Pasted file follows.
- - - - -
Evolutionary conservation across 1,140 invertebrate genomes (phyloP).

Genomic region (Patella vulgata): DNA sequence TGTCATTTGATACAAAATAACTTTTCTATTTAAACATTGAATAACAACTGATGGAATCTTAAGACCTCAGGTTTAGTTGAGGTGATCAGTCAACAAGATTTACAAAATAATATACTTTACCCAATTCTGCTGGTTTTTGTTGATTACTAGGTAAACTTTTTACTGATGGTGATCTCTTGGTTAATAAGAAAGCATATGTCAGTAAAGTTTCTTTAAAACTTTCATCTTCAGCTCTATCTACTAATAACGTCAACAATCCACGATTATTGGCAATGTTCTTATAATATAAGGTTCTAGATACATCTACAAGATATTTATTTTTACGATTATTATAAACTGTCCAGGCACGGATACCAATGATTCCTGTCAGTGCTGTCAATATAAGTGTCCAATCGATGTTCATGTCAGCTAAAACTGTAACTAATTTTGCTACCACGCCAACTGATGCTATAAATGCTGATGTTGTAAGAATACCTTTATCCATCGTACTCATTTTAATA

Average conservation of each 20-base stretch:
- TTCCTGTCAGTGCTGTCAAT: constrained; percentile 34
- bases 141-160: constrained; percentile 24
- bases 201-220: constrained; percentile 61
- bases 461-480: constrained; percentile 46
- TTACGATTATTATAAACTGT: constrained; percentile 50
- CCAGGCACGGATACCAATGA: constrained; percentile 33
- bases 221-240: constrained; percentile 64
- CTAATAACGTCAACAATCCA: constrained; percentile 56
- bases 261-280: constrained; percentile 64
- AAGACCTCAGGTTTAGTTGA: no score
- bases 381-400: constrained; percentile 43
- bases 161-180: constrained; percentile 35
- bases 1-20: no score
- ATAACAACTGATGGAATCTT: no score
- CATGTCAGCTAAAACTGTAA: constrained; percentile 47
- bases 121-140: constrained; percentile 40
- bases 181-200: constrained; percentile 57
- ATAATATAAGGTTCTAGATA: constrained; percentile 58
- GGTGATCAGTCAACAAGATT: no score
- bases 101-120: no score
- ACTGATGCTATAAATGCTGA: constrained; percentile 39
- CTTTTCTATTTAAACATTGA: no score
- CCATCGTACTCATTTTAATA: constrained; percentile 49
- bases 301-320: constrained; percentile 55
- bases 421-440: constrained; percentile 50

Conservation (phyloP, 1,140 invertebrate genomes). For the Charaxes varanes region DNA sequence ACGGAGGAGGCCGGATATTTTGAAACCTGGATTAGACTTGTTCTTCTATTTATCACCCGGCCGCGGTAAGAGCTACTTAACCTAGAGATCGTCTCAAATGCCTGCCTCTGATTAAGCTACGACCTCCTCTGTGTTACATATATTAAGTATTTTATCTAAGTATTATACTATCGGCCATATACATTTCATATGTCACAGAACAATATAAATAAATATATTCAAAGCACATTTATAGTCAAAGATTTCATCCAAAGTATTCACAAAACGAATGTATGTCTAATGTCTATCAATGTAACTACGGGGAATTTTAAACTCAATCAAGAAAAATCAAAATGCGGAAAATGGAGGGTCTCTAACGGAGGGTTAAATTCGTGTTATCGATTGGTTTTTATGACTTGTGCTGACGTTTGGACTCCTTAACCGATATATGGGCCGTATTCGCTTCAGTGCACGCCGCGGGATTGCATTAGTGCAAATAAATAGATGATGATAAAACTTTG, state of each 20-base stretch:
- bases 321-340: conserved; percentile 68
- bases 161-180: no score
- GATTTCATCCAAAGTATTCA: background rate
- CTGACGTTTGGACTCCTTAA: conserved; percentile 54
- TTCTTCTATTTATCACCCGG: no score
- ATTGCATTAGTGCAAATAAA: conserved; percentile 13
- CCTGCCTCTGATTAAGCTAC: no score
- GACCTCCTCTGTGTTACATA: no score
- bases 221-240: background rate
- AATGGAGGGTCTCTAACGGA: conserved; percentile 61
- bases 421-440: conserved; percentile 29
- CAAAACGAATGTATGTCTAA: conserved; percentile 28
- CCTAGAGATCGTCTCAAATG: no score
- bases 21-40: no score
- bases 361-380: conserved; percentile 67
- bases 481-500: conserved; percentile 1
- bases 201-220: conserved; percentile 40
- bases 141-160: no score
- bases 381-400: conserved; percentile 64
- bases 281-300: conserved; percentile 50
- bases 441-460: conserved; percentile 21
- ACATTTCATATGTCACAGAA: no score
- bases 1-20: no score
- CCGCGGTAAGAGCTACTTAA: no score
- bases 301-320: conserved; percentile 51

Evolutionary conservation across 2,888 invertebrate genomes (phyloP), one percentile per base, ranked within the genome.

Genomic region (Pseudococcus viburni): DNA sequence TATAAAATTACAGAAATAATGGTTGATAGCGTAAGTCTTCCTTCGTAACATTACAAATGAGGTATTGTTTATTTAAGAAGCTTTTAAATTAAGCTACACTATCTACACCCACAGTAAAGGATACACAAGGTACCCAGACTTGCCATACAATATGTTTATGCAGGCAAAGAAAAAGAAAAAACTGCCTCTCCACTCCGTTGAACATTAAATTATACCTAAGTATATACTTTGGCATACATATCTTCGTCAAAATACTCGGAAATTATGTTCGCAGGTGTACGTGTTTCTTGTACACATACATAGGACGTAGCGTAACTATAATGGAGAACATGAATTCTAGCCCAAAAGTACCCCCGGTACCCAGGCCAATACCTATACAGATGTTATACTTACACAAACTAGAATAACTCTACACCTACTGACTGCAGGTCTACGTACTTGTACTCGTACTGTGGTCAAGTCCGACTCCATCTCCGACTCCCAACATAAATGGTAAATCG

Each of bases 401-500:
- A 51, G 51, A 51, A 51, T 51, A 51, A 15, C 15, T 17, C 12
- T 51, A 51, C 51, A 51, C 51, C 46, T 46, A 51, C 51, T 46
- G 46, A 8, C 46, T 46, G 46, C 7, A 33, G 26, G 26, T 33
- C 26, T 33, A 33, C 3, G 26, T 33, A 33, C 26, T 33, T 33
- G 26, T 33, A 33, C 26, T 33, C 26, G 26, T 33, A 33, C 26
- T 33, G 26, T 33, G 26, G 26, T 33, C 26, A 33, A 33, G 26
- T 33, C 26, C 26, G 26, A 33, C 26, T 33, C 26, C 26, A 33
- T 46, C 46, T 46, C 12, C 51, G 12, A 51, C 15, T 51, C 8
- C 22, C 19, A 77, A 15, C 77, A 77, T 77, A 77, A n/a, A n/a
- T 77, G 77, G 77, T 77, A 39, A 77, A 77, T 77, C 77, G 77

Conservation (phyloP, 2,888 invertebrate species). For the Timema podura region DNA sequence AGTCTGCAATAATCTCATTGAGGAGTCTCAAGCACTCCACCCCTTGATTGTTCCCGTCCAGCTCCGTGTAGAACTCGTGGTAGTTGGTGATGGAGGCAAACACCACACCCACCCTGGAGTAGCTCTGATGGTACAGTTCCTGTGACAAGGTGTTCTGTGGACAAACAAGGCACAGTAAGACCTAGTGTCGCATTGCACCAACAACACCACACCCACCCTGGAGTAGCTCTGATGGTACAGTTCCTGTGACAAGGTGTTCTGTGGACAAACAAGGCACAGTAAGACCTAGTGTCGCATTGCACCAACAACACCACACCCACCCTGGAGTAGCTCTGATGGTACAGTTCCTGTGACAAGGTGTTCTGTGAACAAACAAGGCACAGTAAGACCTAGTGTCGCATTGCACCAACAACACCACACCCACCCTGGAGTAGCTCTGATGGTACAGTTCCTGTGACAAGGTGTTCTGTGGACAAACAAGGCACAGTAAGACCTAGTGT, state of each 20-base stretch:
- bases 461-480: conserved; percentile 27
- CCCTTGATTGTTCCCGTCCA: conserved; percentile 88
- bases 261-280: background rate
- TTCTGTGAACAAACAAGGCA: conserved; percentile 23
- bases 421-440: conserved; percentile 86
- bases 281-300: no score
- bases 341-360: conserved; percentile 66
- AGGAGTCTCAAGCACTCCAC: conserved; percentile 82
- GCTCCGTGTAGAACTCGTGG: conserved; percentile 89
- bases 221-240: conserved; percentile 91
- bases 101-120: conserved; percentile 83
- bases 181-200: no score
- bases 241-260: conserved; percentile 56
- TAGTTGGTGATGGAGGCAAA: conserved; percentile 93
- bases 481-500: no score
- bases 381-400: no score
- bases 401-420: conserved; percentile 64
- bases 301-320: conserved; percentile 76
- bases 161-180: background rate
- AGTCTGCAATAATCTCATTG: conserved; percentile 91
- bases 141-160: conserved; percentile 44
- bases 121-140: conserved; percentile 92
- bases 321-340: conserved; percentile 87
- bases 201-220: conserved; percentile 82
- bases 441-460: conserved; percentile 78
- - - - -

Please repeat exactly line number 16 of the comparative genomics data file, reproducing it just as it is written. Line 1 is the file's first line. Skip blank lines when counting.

- bases 1-20: no score